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User / Baz Richardson (away until 10 July) / Sets / Berwick-upon-Tweed
Baz Richardson / 27 items

N 28 B 5.4K C 6 E Oct 18, 2016 F Oct 28, 2016
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Berwick, which is the northernmost town in England, was founded as an Anglo-Saxon settlement during the time of the Kingdom of Northumbria, which was annexed by England in the 10th century. The area was for more than 400 years central to historic border wars between the Kingdoms of England and Scotland, and several times possession of Berwick changed hands between the two kingdoms. The last time it changed hands was when England retook it in 1482. Berwick remains a traditional market town and also has some notable architectural features, in particular its medieval town walls (part of which are seen here), its Elizabethan ramparts and Britain's earliest barracks buildings (1717–21 by Nicholas Hawksmoor for the Board of Ordnance). In the distance, through the arch, can be seen the lighthouse, which dates from 1826.

Tags:   Northumberland Berwick-upon-Tweed town walls lighthouses

N 70 B 4.0K C 32 E Oct 18, 2016 F Oct 28, 2016
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Berwick Pier, which is effectively a breakwater to protect the estuary from dangerous winds and currents, has a history dating back to the 13th century. In 1557 a 300-yard structure was subsequently erected here, but this was all but ruined by 1800. In 1810 work started on a new stone pier, and this was completed by 1821. In total it was 960 yards long. In 1826 work began on the lighthouse under the direction of George Nelson, who designed the Longstone lighthouse on the Farne Islands. The Berwick lighthouse is 44 feet tall and its conical roof consists of a single piece of stone.

The lamp was originally oil-powered and showed a white and a red light visible for about ten miles. It was later converted to gas, then to battery power and finally to mains electricity. The house at the landward end of the pier was home to the keeper, one of several generations of Wilsons, who handed the job down from father to son.

Berwick-upon-Tweed is the northernmost town in England, and is on the east coast.

Tags:   Northumberland Berwick-upon-Tweed, lighthouses Berwick lighthouse Georgian buildings

N 45 B 2.4K C 10 E Oct 18, 2016 F Oct 28, 2016
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Berwick, which is the northernmost town in England, was founded as an Anglo-Saxon settlement during the time of the Kingdom of Northumbria, which was annexed by England in the 10th century. The area was for more than 400 years central to historic border wars between the Kingdoms of England and Scotland, and several times possession of Berwick changed hands between the two kingdoms. The last time it changed hands was when England retook it in 1482. Berwick remains a traditional market town and also has some notable architectural features, in particular its medieval town walls, its Elizabethan ramparts (part of which are seen here), and Britain's earliest barracks buildings (1717–21 by Nicholas Hawksmoor for the Board of Ordnance).

Tags:   Northumberland Berwick-upon-Tweed Elizabethan ramparts defensive walls Tudor architecture

N 28 B 2.7K C 11 E Oct 18, 2016 F Oct 28, 2016
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Marygate is the main street in Berwick-on-Tweed and is dominated by the wonderful Georgian Town Hall that dates from the early 1750s. It is recognised as one of the finest Georgian buildings in the North of England. The spire rises to 153 feet and is the main feature an the skyline of Berwick. Construction is of local sandstone and the total length 132 feet (40 metres). The portico is supported by four massive Tuscan columns, 32 feet high. These form the entrance to the Guild Hall. On the portico is carved the name of William Temple who was Mayor in 1754 when the first part of the building was completed. It was substantially renovated in the mid-19th century.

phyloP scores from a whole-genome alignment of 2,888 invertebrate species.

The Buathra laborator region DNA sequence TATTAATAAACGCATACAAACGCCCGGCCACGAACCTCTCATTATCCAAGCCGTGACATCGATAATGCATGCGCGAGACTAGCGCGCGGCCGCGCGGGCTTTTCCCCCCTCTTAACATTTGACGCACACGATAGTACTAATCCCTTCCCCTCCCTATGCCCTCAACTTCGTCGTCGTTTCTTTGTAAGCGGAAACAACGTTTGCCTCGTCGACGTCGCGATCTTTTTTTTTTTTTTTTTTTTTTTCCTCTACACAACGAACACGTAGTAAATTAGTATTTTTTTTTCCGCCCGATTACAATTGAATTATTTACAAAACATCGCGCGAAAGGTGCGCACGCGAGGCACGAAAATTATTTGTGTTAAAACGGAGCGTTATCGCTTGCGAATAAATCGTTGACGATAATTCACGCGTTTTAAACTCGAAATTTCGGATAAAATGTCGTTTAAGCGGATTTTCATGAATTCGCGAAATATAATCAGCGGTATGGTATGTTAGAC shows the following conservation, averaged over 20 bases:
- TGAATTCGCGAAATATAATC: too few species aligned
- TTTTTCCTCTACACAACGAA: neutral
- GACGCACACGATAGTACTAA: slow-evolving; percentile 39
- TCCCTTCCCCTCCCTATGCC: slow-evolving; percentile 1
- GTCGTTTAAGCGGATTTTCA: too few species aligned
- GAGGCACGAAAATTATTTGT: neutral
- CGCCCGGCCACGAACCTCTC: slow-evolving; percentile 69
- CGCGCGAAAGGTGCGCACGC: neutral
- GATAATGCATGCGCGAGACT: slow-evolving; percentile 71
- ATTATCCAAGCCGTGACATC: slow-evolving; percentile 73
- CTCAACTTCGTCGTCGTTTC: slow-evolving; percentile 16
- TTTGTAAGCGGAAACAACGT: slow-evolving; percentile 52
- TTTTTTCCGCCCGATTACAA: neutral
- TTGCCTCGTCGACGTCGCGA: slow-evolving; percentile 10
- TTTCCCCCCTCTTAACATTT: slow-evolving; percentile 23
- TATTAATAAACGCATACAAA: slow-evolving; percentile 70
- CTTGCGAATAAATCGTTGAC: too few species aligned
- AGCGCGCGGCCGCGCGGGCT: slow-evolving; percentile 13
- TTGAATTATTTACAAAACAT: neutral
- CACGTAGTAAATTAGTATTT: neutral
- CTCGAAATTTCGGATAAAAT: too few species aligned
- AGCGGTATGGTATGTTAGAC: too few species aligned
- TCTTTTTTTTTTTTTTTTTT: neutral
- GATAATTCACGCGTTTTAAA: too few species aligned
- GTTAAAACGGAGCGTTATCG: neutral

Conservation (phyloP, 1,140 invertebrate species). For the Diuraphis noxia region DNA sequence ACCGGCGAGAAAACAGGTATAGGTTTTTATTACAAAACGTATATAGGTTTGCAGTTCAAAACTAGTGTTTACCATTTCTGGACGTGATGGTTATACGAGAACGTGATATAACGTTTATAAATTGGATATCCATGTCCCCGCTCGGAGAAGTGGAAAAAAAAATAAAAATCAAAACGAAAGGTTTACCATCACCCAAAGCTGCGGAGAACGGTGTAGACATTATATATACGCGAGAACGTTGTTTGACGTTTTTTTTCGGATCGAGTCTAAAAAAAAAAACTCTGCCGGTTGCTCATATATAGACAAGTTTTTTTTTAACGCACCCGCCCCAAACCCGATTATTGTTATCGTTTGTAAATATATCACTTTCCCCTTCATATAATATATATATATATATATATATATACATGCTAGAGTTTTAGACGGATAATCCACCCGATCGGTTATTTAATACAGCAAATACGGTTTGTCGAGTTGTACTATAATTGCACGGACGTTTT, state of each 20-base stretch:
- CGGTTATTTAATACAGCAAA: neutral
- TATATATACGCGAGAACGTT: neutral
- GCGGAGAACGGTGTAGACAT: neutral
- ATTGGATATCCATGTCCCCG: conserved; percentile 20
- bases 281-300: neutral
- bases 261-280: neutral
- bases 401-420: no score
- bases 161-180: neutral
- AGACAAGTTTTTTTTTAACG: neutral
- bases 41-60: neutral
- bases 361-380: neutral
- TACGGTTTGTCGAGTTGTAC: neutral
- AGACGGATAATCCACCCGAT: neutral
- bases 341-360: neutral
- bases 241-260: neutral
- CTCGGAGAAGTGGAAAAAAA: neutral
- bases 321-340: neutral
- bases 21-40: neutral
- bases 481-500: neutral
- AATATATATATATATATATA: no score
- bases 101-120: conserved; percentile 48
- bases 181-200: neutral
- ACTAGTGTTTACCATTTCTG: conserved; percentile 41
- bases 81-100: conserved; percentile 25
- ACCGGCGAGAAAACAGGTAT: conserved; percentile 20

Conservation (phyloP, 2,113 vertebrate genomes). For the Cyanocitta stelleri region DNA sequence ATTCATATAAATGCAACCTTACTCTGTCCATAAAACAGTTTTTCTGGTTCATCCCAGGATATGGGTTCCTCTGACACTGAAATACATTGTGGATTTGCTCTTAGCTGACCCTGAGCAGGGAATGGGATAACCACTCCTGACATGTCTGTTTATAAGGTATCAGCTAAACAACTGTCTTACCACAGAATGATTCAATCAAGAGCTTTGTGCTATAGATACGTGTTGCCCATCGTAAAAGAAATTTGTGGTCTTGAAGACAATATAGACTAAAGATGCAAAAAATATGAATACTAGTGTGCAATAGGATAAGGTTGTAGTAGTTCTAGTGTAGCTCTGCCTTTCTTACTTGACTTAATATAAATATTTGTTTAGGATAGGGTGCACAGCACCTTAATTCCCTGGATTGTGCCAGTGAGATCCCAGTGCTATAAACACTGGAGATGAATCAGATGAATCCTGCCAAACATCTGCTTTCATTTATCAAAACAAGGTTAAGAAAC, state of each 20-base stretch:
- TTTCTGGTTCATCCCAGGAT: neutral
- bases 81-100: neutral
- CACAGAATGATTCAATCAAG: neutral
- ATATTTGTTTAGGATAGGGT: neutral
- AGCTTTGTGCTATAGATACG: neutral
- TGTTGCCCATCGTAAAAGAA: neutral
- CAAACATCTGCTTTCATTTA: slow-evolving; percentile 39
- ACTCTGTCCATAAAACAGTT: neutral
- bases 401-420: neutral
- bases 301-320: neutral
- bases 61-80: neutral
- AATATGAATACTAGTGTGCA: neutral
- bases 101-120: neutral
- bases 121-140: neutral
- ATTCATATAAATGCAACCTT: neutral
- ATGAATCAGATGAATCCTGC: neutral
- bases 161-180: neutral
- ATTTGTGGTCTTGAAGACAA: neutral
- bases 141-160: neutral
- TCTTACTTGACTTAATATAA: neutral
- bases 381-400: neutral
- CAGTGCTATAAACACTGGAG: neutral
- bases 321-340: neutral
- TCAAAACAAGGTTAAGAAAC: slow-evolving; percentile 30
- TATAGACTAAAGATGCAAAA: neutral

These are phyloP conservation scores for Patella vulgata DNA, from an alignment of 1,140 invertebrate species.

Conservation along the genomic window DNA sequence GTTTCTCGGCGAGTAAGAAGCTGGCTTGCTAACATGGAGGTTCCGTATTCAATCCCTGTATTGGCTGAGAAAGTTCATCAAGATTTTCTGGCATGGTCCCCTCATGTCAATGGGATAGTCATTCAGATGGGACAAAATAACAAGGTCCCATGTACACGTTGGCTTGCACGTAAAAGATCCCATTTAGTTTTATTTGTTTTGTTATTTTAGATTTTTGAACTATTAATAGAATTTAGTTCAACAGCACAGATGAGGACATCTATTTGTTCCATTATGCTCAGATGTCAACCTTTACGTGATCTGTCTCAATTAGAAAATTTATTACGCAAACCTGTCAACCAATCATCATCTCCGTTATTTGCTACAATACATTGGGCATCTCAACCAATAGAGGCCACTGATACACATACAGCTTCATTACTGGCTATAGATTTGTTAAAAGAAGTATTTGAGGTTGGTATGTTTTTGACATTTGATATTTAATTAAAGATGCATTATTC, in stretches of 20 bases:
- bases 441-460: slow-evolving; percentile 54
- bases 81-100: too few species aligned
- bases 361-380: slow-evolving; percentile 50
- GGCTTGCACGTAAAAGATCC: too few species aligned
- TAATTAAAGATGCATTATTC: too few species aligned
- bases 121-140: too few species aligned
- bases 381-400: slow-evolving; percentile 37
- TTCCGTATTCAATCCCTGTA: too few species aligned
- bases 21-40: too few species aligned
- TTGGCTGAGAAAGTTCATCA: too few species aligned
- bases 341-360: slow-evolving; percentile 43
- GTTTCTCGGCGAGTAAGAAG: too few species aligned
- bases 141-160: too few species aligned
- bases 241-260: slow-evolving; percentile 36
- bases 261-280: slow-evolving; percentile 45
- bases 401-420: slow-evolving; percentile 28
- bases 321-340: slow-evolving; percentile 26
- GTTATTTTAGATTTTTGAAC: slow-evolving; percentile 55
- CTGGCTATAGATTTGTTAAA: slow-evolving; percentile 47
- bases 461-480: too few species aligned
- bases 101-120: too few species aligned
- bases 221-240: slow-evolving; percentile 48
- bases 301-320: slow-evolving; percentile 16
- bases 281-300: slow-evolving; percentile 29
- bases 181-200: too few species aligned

For more details see: www.freemenofberwick.org.uk/townhall.html

Tags:   Northumberland Berwick-upon-Tweed, Marygate street scenes Berwick Town Hall

N 51 B 2.7K C 8 E Oct 18, 2016 F Nov 20, 2016
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During our recent week's visit to south-east Scotland we called in at Berwick-upon-Tweed, which is just over the English border. Berwick is a traditional market town and also has some notable architectural features, in particular its medieval town walls, its Elizabethan ramparts and these early 18th century barracks.

Built between 1717 and 1721 to the design of the distinguished architect Nicholas Hawksmoor, the barracks were designed to protect the town during the Jacobite risings. The work involved two parallel blocks of military accommodation. An additional block was added between 1739 and 1741. After the Napoleonic Wars the barracks were abandoned but put back into use in the 1850s.

The barracks eventually became the depot of the King's Own Scottish Borderers, who arrived from Fulford Barracks in July 1881. The regiment moved out of these barracks in 1963 and they are now maintained by English Heritage.

Berwick-upon-Tweed is the northernmost town in England and is located a couple of miles south of the Scottish border at the mouth of the River Tweed on the east coast. Berwick was founded as an Anglo-Saxon settlement during the time of the Kingdom of Northumbria, which was annexed by England in the 10th century. The area was for more than 400 years central to historic border wars between the Kingdoms of England and Scotland, and several times possession of Berwick changed hands between the two kingdoms. The last time it changed hands was when England retook it in 1482.

Tags:   Berwick-upon-Tweed Berwick Barracks 18th century architecture Georgian buildings Nicholas Hawksmoor Northumberland


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